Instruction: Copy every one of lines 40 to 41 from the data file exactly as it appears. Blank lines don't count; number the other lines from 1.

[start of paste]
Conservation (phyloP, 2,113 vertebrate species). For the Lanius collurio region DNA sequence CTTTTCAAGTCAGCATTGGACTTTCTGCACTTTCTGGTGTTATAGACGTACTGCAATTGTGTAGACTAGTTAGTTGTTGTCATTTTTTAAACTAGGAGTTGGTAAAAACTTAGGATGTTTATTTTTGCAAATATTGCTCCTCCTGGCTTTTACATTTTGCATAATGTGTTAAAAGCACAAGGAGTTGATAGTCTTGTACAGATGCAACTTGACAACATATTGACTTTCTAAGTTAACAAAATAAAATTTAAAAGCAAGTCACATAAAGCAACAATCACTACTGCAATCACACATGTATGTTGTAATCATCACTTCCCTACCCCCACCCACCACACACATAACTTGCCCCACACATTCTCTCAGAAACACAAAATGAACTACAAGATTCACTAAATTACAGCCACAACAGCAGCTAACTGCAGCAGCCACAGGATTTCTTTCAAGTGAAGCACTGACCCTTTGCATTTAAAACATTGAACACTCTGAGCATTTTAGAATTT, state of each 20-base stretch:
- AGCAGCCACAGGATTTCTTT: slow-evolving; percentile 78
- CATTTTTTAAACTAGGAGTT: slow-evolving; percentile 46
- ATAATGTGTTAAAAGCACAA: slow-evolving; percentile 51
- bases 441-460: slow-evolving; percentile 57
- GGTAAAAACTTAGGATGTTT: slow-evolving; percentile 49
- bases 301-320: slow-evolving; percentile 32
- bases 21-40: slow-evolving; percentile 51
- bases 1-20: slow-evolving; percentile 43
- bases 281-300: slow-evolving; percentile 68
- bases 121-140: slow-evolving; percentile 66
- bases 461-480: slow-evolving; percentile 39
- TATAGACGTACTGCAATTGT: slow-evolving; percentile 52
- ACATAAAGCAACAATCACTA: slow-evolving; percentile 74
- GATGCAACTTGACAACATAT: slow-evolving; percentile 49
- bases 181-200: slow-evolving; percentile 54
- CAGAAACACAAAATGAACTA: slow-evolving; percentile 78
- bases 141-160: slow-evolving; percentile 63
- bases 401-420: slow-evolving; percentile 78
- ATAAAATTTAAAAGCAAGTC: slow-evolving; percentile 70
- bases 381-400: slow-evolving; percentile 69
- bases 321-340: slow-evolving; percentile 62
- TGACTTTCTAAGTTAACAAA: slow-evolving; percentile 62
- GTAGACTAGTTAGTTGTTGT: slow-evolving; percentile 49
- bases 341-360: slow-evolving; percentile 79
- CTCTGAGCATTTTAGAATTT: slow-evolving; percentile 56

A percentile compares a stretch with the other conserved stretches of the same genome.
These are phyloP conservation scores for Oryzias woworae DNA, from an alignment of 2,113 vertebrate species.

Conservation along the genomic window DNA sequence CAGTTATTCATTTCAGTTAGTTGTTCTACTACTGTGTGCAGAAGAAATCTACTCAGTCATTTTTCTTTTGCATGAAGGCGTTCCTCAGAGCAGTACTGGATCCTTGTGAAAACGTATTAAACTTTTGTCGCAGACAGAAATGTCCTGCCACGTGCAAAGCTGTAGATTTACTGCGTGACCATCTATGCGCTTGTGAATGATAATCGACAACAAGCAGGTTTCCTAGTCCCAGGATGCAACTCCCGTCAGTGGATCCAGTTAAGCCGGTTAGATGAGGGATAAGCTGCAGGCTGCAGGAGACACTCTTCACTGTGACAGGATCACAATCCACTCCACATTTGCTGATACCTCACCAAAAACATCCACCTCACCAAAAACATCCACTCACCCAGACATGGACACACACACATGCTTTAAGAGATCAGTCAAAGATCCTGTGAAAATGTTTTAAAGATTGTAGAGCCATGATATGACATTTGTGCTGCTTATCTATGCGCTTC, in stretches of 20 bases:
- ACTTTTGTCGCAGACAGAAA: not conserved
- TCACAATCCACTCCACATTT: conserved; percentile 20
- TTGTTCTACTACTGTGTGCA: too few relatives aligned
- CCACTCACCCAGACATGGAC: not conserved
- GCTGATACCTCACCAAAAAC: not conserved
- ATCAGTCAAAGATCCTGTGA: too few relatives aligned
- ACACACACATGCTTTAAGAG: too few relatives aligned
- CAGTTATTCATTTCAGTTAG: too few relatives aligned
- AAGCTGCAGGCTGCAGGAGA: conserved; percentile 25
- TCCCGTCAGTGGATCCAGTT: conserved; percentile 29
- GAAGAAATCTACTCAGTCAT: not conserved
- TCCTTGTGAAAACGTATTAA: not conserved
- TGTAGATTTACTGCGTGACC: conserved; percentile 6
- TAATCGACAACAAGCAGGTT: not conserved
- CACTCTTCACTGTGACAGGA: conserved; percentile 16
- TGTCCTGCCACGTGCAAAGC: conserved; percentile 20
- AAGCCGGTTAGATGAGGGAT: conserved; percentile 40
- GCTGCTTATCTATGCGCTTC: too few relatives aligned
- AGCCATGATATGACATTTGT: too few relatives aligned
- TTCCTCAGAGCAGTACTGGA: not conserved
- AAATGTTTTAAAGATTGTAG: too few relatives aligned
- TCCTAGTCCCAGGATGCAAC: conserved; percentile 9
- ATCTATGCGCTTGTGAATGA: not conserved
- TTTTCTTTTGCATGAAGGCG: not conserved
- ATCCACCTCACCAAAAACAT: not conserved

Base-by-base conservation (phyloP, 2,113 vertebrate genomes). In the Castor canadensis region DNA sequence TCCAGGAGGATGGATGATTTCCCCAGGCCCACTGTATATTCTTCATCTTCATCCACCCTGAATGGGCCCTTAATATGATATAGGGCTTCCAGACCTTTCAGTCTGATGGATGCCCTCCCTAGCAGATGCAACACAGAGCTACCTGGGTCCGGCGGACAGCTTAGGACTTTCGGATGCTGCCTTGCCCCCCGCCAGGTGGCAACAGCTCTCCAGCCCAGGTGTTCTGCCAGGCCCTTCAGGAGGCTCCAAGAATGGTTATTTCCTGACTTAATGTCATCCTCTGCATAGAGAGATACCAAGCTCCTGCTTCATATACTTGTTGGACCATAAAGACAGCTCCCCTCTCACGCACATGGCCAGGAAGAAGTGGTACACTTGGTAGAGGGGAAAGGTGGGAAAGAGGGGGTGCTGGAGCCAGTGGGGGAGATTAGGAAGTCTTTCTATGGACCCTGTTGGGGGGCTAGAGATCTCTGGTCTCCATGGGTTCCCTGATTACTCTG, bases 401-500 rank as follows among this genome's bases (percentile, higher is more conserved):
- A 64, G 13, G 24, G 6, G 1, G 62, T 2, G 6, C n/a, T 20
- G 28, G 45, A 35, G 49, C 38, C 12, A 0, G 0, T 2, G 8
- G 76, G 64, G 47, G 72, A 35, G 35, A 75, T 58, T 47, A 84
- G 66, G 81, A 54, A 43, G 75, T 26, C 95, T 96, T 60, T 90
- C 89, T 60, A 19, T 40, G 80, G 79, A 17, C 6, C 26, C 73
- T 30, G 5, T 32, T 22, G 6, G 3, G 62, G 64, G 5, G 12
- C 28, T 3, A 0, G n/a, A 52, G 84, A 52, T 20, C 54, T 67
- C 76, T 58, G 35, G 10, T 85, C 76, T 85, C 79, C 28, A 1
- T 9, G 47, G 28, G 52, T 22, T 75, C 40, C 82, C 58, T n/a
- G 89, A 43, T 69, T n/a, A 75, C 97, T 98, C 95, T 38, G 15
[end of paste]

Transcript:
- GAAGAAATCTACTCAGTCAT: not conserved
- TCCTTGTGAAAACGTATTAA: not conserved